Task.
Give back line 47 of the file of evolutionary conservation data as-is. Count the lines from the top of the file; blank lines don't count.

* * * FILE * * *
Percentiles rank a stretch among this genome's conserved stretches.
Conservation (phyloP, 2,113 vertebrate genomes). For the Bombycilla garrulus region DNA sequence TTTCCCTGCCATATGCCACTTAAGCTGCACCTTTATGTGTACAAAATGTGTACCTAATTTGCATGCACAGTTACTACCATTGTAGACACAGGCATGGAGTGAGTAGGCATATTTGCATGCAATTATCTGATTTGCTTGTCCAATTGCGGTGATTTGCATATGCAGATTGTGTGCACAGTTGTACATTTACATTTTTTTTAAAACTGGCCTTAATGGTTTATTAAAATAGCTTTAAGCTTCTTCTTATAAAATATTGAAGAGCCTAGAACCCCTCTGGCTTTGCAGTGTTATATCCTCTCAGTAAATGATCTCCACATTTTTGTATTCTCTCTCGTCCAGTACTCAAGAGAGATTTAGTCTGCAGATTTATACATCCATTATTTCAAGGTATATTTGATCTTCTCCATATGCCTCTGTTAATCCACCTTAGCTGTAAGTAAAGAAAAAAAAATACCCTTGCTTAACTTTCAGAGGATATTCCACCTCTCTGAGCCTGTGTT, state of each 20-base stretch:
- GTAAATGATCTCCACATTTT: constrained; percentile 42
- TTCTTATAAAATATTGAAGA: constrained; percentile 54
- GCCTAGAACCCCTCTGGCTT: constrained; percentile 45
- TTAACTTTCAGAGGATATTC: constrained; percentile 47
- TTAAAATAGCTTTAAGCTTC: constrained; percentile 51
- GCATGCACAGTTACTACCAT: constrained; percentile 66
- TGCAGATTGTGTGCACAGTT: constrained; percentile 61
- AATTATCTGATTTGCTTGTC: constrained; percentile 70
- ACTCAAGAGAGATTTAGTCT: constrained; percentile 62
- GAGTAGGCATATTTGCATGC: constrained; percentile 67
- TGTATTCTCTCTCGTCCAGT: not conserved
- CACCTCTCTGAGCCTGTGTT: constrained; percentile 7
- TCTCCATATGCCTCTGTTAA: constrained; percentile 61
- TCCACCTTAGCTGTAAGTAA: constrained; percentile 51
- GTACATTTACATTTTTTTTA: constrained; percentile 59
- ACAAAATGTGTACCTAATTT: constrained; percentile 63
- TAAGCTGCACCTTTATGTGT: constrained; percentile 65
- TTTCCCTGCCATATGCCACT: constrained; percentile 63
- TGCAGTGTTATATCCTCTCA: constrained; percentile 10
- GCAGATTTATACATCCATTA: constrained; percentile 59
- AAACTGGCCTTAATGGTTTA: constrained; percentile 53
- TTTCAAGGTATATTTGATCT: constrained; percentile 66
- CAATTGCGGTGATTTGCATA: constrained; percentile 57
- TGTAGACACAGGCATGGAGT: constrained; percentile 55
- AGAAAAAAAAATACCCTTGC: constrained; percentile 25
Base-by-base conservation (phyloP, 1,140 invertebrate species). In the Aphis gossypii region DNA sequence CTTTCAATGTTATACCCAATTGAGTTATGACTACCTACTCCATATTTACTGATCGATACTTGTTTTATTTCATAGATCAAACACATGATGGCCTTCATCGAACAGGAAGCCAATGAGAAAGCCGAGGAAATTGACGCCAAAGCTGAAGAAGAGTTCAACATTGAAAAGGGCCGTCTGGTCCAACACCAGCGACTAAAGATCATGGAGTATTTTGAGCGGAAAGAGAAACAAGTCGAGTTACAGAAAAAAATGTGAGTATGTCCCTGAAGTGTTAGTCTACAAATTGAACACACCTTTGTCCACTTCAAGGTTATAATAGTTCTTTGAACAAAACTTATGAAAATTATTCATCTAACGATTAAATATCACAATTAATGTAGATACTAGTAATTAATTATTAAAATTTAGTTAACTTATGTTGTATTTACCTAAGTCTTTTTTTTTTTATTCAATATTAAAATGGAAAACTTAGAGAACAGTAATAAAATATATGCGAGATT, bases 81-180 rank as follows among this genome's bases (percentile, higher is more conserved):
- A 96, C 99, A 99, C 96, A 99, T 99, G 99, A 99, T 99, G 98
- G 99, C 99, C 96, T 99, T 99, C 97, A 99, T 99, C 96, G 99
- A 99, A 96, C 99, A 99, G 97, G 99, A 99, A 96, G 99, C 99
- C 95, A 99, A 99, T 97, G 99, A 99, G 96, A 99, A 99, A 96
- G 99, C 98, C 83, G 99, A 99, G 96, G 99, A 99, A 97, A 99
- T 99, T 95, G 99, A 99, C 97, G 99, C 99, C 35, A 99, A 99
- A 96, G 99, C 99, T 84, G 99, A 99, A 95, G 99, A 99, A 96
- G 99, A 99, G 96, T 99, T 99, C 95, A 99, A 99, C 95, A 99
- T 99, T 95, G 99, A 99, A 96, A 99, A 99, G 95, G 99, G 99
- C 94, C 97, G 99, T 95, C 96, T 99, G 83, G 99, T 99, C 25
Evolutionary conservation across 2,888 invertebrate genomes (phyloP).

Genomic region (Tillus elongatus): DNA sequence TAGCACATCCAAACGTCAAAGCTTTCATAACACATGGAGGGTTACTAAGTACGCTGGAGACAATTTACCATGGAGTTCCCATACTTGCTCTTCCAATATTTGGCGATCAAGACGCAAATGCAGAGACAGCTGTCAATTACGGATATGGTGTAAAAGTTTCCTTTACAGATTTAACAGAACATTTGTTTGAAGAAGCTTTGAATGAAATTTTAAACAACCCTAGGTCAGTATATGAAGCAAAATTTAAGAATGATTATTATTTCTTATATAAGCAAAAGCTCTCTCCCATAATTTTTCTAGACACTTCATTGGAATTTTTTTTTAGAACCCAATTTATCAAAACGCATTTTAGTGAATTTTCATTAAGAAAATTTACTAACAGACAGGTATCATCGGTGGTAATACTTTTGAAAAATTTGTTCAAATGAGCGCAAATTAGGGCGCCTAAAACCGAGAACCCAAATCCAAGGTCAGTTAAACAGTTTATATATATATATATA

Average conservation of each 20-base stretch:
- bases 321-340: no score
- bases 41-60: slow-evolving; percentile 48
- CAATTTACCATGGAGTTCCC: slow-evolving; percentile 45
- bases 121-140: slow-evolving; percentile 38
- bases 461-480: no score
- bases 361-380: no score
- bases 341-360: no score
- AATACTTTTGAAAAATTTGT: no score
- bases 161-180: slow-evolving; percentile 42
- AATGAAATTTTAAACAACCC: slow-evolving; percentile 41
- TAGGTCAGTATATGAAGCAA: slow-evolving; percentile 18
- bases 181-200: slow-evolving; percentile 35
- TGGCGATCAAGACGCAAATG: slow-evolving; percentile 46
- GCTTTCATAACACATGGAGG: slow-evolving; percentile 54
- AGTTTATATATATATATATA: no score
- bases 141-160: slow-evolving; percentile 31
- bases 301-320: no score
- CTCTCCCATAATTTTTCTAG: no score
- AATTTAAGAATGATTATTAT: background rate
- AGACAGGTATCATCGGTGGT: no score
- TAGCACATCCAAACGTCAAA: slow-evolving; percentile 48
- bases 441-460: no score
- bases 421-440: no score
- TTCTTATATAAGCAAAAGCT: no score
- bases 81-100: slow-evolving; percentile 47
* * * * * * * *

- bases 361-380: no score